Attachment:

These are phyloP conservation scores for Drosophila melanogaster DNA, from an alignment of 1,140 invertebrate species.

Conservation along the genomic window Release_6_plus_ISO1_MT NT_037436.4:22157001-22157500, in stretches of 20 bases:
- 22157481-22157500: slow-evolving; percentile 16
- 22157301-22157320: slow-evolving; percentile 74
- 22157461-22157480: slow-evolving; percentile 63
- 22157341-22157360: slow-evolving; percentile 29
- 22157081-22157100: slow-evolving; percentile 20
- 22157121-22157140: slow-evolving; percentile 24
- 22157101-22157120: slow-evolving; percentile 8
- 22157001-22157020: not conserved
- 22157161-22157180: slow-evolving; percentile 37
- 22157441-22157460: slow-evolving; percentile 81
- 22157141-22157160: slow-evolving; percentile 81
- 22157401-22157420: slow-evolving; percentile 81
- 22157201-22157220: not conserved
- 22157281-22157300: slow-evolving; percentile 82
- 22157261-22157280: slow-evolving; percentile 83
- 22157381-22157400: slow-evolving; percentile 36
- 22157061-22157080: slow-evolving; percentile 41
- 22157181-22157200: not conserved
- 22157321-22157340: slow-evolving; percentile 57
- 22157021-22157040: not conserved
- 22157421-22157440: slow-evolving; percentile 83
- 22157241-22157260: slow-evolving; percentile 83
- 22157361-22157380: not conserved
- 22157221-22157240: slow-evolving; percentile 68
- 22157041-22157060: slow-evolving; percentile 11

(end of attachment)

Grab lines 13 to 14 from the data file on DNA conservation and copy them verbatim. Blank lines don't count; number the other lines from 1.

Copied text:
- 22157141-22157160: slow-evolving; percentile 81
- 22157401-22157420: slow-evolving; percentile 81